Maybe you’ve been late for a period, then a pregnancy test and the results are negative. This might happen, because being late for periods does not always indicate pregnancy. There are several other conditions that can also make you late for your period.
In addition to pregnancy, the natural causes of late menstruation are breastfeeding and menopause. You don’t need to worry, because this condition is normal. However, if you are not breastfeeding and are not approaching menopause, the following conditions should be used to watch out for.
Recognize the Cause of Late Coming
The following are some conditions other than pregnancy that can cause late menstruation:
1. Unhealthy lifestyle
Unhealthy lifestyle factors, such as lack of rest, poor nutrition, being overweight or low weight, and extreme diets, can interfere with the function of hormones in your body. This can then disrupt your menstrual cycle and cause late menstruation.
In addition, late menstruation also occurs due to stress and abnormal hormonal changes in women who have eating disorders, such as anorexia or bulimia.
2. Hormonal imbalance in the body
Late menstruation is closely related to hormonal imbalances. Unbalanced hormones can be caused by polycystic ovary syndrome, thyroid disease, and early menopause. In addition, medical conditions underlying hormonal imbalances can be in the form of pituitary gland tumors in the brain.
3. Use of contraception
In addition to the above conditions and diseases, hormonal imbalances can also occur in women who use hormonal contraceptives. Examples are contraceptives that are injected, implanted, or taken pills.
It can take several days to several weeks for menstruation to return to normal after stopping using contraception.
4. Consumption of certain drugs
Some types of drugs can make you late for your period, such as chemotherapy drugs for cancer, antidepressant drugs, antipsychotic drugs, allergy medications, and blood pressure control drugs.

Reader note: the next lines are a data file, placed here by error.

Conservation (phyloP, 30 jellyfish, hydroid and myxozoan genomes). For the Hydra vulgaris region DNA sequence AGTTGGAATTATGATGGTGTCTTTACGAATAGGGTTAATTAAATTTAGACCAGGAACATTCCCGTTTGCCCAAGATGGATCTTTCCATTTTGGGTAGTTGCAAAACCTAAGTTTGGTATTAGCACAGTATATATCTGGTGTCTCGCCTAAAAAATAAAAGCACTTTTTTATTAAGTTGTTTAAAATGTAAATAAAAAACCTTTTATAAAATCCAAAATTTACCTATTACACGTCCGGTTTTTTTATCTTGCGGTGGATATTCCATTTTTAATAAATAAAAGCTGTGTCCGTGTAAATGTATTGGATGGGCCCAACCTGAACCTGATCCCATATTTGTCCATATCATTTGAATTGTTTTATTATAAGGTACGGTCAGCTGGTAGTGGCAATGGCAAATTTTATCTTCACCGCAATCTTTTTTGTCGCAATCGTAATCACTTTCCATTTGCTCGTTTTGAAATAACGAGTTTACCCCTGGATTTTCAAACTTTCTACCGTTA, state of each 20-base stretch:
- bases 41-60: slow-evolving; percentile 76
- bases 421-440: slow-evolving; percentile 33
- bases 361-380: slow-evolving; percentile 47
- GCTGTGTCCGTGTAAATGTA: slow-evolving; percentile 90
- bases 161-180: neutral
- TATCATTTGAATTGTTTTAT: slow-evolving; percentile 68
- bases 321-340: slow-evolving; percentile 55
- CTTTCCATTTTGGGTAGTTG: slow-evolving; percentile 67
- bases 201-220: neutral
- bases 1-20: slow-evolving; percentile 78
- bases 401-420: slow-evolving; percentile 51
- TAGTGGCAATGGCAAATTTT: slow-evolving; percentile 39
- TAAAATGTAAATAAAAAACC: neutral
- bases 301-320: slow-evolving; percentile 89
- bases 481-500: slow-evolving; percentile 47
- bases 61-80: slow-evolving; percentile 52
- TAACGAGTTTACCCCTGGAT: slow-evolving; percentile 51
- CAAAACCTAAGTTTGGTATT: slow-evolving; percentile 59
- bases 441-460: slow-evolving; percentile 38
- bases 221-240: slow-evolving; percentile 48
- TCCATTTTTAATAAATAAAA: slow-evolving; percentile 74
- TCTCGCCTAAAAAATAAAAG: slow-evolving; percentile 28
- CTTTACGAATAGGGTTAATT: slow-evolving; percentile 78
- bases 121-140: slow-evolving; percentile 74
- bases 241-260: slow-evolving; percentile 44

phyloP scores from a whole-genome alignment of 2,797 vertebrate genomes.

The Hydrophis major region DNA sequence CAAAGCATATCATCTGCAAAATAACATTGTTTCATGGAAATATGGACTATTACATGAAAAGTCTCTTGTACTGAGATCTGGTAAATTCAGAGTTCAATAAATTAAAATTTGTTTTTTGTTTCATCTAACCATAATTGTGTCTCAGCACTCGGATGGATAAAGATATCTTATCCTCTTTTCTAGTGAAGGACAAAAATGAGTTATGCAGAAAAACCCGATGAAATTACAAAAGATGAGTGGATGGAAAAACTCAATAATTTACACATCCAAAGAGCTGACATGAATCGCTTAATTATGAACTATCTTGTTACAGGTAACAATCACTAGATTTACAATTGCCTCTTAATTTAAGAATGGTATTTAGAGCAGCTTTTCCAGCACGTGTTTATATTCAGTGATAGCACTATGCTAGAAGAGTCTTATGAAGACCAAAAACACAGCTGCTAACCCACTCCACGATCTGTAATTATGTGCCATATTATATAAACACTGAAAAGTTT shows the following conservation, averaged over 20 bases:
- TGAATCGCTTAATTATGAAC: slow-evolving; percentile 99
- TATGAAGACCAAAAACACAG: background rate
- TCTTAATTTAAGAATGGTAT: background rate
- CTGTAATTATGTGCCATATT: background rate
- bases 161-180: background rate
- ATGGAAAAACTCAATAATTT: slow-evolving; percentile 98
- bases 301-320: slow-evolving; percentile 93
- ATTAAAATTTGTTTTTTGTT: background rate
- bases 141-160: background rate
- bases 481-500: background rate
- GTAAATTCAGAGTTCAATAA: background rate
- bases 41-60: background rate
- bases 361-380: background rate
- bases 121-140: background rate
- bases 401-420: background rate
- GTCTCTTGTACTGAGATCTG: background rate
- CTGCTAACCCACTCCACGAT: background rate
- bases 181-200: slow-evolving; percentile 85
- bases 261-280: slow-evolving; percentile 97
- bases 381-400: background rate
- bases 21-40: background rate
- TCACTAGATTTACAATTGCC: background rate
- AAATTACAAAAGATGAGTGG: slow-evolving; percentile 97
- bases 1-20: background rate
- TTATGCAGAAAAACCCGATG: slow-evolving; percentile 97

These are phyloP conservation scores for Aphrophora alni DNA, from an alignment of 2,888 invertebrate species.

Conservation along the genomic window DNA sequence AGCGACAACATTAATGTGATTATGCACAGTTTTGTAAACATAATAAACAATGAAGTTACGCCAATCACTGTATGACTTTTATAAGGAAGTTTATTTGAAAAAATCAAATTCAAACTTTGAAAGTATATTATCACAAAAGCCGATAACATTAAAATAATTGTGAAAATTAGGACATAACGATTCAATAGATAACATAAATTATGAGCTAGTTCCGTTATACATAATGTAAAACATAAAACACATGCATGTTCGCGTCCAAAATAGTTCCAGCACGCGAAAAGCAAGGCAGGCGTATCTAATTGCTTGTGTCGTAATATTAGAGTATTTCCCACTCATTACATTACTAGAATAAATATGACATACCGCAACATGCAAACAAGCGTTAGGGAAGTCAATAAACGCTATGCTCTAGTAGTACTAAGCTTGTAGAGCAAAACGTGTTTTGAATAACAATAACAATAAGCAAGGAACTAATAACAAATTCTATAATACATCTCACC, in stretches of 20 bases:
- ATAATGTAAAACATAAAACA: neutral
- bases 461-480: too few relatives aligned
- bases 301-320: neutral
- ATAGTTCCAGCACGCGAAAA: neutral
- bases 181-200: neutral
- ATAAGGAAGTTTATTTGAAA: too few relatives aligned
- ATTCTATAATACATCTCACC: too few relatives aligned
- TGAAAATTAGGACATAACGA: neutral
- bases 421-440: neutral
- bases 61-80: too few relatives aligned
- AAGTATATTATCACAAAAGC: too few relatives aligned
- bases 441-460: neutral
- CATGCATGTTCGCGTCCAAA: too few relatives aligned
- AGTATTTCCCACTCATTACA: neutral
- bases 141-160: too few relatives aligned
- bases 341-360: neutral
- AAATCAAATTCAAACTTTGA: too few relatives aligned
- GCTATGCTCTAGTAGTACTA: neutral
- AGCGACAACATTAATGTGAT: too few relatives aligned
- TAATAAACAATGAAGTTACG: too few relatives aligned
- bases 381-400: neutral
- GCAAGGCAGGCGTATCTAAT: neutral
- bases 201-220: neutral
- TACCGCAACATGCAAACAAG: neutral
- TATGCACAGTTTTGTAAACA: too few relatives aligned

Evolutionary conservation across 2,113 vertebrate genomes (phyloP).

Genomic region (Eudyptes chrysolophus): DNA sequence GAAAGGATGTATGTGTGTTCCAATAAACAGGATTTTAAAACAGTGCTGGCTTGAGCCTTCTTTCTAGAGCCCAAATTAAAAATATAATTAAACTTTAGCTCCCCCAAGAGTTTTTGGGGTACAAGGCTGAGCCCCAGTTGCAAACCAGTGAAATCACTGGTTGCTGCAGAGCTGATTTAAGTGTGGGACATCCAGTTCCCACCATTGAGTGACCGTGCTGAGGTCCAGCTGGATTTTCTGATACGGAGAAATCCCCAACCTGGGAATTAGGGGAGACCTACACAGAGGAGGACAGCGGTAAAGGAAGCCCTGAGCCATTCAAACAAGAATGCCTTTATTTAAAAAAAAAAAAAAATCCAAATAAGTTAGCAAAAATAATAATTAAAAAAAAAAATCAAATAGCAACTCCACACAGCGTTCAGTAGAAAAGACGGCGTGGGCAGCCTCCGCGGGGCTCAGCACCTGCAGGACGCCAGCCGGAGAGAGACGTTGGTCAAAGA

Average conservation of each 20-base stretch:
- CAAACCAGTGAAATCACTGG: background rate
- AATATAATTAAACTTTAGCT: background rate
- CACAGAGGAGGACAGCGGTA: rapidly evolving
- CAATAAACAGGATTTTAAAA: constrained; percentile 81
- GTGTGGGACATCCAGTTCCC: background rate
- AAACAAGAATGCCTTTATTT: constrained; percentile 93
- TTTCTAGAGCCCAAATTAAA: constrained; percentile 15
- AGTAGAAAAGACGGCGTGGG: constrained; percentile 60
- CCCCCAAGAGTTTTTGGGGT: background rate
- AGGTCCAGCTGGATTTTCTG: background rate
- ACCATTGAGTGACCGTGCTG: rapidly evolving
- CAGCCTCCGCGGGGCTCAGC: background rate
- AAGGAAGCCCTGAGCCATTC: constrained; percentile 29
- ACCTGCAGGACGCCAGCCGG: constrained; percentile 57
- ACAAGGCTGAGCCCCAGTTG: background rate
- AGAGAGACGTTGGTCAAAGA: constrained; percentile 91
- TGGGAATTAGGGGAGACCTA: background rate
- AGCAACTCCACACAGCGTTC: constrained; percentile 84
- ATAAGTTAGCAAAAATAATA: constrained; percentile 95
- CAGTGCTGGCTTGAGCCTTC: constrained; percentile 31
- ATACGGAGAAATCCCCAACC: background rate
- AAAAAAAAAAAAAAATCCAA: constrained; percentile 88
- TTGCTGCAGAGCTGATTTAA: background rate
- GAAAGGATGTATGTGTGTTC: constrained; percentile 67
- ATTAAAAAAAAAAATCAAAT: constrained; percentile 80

Late menstruation for a long time can be known as amenorrhea. Amenorrhea is divided into two, namely primary and secondary. Primary amenorrhea is a condition of no menstruation at all after the age of 15 years. While secondary amenorrhea occurs in women who have menstruated before, then no menstruation for three months or more.
This condition can be caused by a variety of things, ranging from congenital abnormalities, to hormonal disorders. Amenorrhea requires further examination by a doctor, in order to find out what the underlying cause is. That way, doctors can provide the treatment needed, according to the cause.
How to Overcome Late Menses
Overcoming late menstruation needs to be adjusted to the cause. For this reason, doctors need to do a thorough examination.
The doctor will diagnose the cause of late menstruation with an interview to trace the history of this complaint. Then the doctor will proceed with a physical examination that includes a pelvic examination, as well as carrying out a pregnancy examination.
In addition, doctors are also likely to conduct further tests to ensure the cause of late menstruation, including blood tests to determine hormone levels in the body. Then it may also be done imaging tests by ultrasonography (USG), CT scan, or MRI, if needed.
As a first step to overcoming late menstruation, your doctor will recommend lifestyle improvements. In some cases, the doctor will also give contraceptive pills or other hormone therapy to treat late menstruation.
If late menstruation is caused by a thyroid disorder, special treatment is needed to overcome the disorder. And if the period arrives due to a tumor, a surgery may be needed.
Efforts to prevent late menstruation can be done with a healthy lifestyle, such as maintaining ideal body weight, managing stress, and eating healthy foods. However, if you are still late for a period, you should immediately consult a doctor so that it can be examined and given appropriate treatment.